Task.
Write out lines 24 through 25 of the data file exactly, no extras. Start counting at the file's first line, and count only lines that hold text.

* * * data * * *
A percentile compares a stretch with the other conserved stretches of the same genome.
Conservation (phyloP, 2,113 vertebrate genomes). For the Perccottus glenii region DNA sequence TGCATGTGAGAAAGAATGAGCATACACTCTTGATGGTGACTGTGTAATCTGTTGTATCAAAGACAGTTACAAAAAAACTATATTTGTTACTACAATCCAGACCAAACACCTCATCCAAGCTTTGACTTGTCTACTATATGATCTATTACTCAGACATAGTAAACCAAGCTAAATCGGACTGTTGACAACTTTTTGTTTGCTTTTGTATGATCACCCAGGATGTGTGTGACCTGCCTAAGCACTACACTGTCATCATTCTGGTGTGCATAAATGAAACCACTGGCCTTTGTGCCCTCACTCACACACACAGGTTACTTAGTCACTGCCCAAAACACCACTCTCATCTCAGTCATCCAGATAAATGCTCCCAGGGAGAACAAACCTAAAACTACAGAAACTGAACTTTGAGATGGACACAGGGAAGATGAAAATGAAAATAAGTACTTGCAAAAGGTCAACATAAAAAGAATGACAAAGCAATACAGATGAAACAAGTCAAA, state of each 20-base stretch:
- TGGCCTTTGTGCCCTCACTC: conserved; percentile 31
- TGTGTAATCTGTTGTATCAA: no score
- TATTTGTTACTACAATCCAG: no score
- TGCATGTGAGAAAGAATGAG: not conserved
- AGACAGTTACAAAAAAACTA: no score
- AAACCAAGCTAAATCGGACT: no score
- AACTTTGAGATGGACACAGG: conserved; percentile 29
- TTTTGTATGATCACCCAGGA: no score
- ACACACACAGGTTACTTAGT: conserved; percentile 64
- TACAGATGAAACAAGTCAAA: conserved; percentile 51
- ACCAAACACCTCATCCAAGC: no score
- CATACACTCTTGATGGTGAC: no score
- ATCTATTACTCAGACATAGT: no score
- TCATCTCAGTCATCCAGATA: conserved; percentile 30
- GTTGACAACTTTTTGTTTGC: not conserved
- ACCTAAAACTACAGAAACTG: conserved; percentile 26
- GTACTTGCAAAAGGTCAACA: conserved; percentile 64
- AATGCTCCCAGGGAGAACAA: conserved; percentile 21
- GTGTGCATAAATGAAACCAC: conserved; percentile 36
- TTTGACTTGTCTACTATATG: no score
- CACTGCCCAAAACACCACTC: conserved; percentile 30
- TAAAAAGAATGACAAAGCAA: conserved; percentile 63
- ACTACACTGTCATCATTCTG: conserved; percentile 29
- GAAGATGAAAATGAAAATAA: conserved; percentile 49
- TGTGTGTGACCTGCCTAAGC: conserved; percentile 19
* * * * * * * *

- TAAAAAGAATGACAAAGCAA: conserved; percentile 63
- ACTACACTGTCATCATTCTG: conserved; percentile 29